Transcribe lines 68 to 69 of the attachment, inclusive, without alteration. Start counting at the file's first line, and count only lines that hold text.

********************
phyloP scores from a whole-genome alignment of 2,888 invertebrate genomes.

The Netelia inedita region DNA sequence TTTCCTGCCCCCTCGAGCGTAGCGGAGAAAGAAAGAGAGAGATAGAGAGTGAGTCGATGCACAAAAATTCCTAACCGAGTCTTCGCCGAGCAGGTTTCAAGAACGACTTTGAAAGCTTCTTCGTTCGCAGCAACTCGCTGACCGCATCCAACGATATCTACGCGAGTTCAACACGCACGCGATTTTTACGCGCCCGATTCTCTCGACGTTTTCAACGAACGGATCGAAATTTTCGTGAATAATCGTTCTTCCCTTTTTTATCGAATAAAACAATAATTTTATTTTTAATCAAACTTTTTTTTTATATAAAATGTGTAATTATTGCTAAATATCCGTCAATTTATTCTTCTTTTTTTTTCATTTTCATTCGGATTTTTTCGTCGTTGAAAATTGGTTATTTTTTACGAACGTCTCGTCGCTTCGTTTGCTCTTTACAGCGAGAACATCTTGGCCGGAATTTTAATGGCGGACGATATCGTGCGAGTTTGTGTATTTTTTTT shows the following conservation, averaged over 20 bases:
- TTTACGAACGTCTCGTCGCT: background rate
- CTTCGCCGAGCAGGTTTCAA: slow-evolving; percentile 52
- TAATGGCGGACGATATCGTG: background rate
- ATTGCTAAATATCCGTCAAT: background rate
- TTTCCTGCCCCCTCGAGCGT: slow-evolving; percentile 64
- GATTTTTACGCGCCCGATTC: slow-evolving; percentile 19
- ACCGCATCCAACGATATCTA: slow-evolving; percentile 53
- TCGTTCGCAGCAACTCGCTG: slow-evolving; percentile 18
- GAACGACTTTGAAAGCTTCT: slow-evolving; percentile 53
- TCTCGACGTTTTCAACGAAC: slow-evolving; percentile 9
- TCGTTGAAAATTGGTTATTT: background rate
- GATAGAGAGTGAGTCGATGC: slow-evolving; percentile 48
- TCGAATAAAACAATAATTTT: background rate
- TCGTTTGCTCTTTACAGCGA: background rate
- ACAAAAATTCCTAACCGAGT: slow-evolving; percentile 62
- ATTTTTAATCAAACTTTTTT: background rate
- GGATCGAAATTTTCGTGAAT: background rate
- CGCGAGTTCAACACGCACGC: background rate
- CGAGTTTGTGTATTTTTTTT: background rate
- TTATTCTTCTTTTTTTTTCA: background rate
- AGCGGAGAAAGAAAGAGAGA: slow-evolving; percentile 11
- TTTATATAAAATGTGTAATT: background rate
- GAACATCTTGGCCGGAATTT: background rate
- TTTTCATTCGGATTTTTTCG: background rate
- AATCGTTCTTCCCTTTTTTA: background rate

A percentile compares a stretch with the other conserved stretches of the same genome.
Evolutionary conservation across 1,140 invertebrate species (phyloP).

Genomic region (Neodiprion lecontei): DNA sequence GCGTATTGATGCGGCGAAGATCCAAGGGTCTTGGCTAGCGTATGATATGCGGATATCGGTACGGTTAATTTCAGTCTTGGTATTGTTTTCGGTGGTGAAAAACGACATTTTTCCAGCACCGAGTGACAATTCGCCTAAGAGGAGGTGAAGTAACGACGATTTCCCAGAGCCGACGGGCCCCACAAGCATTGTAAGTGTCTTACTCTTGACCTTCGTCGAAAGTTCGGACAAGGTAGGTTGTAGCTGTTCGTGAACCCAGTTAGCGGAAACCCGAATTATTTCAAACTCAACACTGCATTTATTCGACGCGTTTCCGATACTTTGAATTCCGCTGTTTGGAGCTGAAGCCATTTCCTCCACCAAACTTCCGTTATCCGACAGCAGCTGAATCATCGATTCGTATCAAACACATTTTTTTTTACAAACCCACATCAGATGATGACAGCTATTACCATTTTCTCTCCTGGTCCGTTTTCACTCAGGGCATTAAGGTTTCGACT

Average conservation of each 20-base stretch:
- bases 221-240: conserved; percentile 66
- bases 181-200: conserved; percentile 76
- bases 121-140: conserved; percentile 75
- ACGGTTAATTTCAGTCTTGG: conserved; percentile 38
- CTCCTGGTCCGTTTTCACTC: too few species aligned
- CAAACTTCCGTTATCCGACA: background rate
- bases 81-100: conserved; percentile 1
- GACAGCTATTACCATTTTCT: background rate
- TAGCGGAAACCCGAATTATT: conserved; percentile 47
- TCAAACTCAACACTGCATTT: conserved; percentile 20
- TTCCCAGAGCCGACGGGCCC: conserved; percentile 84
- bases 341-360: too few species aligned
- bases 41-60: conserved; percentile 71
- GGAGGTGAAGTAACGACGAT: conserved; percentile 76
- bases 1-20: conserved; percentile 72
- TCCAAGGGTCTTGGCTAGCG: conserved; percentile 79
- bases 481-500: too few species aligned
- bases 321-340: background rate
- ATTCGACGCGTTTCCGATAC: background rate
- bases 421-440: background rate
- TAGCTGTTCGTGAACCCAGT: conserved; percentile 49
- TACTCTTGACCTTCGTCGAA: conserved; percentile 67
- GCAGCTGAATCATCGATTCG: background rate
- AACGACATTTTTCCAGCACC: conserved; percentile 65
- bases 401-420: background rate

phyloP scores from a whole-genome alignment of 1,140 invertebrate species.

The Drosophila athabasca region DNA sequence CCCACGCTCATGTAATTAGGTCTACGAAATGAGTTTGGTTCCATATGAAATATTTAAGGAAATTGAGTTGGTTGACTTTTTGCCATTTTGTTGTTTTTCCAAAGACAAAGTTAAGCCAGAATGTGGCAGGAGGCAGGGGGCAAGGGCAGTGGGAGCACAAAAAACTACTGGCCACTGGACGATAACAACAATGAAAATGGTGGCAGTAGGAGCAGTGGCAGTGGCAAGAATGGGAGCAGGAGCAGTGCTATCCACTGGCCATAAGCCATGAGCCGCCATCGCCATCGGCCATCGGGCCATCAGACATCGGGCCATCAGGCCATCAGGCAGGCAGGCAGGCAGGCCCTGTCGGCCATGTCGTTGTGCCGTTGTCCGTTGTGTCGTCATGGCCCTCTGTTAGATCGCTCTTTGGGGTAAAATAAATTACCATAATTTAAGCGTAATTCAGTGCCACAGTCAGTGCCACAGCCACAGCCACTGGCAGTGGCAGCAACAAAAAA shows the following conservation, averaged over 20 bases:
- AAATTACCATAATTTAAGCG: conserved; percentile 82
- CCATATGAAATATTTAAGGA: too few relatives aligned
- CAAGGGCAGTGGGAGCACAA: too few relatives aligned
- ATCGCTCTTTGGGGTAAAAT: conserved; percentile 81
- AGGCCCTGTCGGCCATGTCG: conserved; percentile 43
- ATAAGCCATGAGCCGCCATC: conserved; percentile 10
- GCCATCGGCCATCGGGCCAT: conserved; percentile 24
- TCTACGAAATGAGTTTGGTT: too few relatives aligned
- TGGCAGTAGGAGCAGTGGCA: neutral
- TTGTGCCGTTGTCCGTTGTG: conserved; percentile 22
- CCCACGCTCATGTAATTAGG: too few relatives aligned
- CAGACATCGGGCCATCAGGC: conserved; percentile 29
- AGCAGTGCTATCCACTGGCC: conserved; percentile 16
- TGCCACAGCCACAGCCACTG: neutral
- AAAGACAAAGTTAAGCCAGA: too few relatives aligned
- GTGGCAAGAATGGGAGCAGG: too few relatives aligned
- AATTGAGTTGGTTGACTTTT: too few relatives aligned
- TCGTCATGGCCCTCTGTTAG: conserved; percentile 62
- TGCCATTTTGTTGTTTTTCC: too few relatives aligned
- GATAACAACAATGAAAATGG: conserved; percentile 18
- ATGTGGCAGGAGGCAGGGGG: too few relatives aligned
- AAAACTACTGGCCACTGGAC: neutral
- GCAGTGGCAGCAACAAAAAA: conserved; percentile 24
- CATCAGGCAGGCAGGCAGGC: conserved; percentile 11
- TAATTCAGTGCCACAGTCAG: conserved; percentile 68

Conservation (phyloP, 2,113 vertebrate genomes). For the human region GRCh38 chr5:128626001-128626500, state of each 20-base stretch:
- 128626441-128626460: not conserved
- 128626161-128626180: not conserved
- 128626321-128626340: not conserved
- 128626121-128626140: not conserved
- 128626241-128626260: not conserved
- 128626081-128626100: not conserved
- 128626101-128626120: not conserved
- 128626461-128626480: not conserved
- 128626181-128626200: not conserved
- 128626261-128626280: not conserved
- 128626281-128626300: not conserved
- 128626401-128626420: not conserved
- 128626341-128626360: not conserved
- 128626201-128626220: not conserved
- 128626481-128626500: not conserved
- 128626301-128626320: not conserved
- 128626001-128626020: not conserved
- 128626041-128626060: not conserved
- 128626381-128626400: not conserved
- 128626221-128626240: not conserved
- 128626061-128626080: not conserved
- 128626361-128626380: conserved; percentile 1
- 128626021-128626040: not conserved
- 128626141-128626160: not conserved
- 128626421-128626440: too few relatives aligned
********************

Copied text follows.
- TTGTGCCGTTGTCCGTTGTG: conserved; percentile 22
- CCCACGCTCATGTAATTAGG: too few relatives aligned